Recently, the behavior of Japanese football fans picking up trash after the World Cup has attracted the attention of the whole world.

Japanese fans pick up litter after game

Commended by FIFA

  On the evening of the 23rd, Beijing time, after the Japanese team reversed the German team 2:1 in the World Cup group match, Japanese fans cleaned the stands and took away the rubbish on the seats.

Not only that, the Japanese national team also cleaned the locker room clean when they left.

  In the early morning of the 24th, FIFA also issued a document praising Japanese fans and the Japanese national team.

FIFA wrote on the official social media: "After the victory over the German team, the Japanese fans cleaned up the garbage in the stadium, and when the Japanese team left the Khalifa International Stadium, the locker room was like this, spotless. Thank you very much."

Screenshot of FIFA social media.

  On November 27, in the Qatar World Cup group match, Japan lost 0:1 to Costa Rica.

After the game, although the Japanese fans couldn't hide their disappointment, they still took out plastic bags and picked up plastic bottles, paper cups, food packaging bags and other garbage around them.

Image source: Cover News

  It is reported that after Qatar's opening game against Ecuador, Japanese fans also stayed to clean up the rubbish in the stands.

It has become a "routine" to clean up garbage after the game

Picking up trash on the streets of Paris?

  For a long time, news of Japanese fans and athletes picking up trash and cleaning the locker room after the game has often appeared in the public eye, and this seems to have become their "routine".

  In the 2018 World Cup in Russia, the Japanese team was eliminated in the quarter-finals.

After the game, not only the Japanese fans cleaned up the stands "according to the usual practice", but the Japanese team staff also cleaned up the player's locker room as if it had never been used.

  "The Japanese team thanked the fans in the stadium (with the regret of being overturned in stoppage time), handled the media properly, and cleaned everything (the locker room and benches). Leave a note saying 'thank you' in Russian."

  After the swimming event of the 2018 Asian Games, the Japanese swimming fans did not leave the swimming center of the Bangano Sports Center immediately. Instead, they collectively cleaned up the garbage in the auditorium, which attracted the praise of Jakarta Asian Games volunteers and asked for a group photo.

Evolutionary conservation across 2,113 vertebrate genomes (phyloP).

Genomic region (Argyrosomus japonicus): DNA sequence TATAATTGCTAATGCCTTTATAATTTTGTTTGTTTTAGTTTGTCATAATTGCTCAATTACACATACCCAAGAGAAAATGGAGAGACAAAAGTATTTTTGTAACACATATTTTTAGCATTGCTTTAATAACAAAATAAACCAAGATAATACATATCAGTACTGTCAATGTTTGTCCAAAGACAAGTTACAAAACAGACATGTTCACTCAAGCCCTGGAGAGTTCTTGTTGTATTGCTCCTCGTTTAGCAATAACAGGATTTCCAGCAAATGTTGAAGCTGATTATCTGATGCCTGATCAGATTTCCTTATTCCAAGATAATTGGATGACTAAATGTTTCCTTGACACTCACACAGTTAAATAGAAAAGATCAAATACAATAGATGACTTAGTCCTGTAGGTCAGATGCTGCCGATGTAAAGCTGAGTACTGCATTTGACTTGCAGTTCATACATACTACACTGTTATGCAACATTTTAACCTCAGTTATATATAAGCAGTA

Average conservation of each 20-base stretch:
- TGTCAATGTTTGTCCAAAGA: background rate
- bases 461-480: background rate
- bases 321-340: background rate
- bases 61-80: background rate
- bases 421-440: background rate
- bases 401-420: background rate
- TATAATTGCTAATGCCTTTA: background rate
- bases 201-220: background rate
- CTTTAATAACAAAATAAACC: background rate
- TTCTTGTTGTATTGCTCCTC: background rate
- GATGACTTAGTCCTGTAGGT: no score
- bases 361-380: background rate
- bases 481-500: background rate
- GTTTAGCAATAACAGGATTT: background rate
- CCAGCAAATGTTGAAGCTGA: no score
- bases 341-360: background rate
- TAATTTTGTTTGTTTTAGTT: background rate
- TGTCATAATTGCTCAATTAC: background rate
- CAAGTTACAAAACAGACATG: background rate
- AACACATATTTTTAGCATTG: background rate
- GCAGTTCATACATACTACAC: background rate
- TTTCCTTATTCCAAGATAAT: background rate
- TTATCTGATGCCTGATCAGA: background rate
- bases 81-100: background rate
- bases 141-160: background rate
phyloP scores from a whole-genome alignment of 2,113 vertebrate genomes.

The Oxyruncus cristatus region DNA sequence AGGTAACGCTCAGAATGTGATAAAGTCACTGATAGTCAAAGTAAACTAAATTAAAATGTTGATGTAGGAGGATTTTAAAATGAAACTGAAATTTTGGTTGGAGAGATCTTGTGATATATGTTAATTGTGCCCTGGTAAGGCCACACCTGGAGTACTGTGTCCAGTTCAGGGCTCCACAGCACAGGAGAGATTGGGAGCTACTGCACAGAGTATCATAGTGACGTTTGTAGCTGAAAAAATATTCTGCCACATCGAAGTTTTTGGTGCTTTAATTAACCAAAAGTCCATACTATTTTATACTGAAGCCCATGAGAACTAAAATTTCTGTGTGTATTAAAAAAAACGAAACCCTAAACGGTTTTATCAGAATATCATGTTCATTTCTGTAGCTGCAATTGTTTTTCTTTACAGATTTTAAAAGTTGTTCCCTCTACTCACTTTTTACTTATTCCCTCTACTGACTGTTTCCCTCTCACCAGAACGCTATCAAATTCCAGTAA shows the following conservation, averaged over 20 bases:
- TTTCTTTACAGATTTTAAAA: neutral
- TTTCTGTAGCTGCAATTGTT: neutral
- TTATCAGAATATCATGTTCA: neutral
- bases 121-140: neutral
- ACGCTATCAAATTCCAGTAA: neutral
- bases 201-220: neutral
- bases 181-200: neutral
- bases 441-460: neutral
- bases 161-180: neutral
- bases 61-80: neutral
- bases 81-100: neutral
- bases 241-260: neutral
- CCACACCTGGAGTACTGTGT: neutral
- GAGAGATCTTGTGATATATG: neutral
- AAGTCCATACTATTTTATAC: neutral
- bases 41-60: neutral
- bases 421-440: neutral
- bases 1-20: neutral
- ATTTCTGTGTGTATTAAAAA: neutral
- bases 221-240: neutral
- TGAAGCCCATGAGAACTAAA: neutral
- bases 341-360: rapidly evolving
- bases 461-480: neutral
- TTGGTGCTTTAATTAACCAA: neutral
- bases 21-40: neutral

According to the "Nihon Keizai Shimbun" website, the desire to make public places clean is not limited to Japan.

It seems that as long as the place they are going to is dirty, the Japanese will be very concerned.

In France, for example, the streets of Paris are filthy, unbearable by Japanese standards.

Parisians may think that this is "nosy", but I heard that Tokyo travel companies even dispatched cleaning personnel to Paris.

They are said to pick up litter, especially in the streets near the Eiffel Tower and the Chaumet Palace, which are popular tourist attractions.

Japanese entrepreneurs rebuked:

It's pathetic slavishness!

  Such a move won praise from some netizens, but some people questioned: "They cleaned up the stands, so what are the cleaners doing? They stole the jobs that cleaners depend on for a living." Regarding coming to foreign countries to participate in cleaning, some people said Think of it as "nosy".

Some people even questioned that after the game, Japanese fans can clean up foreign stadiums, but they don't clean up their own doors.

  Some people in Japan also sang the opposite tune.

Former Tokyo governor Masume Yoichi said doing so would put cleaners out of work.

The former president of the Japanese paper giant Igawa Yiko believes that this kind of behavior is "self-satisfying" for fans.

He also reprimanded the Japanese people for their "slave roots" mentality of being overjoyed when they are praised overseas for picking up garbage.

  As soon as the incident came out, it immediately sparked heated discussions among netizens.

  What do you think of this matter?

  Source: China News Network (cns2012) Comprehensive Workers' Daily, Global Network, Reference News Network, China Overseas Chinese Network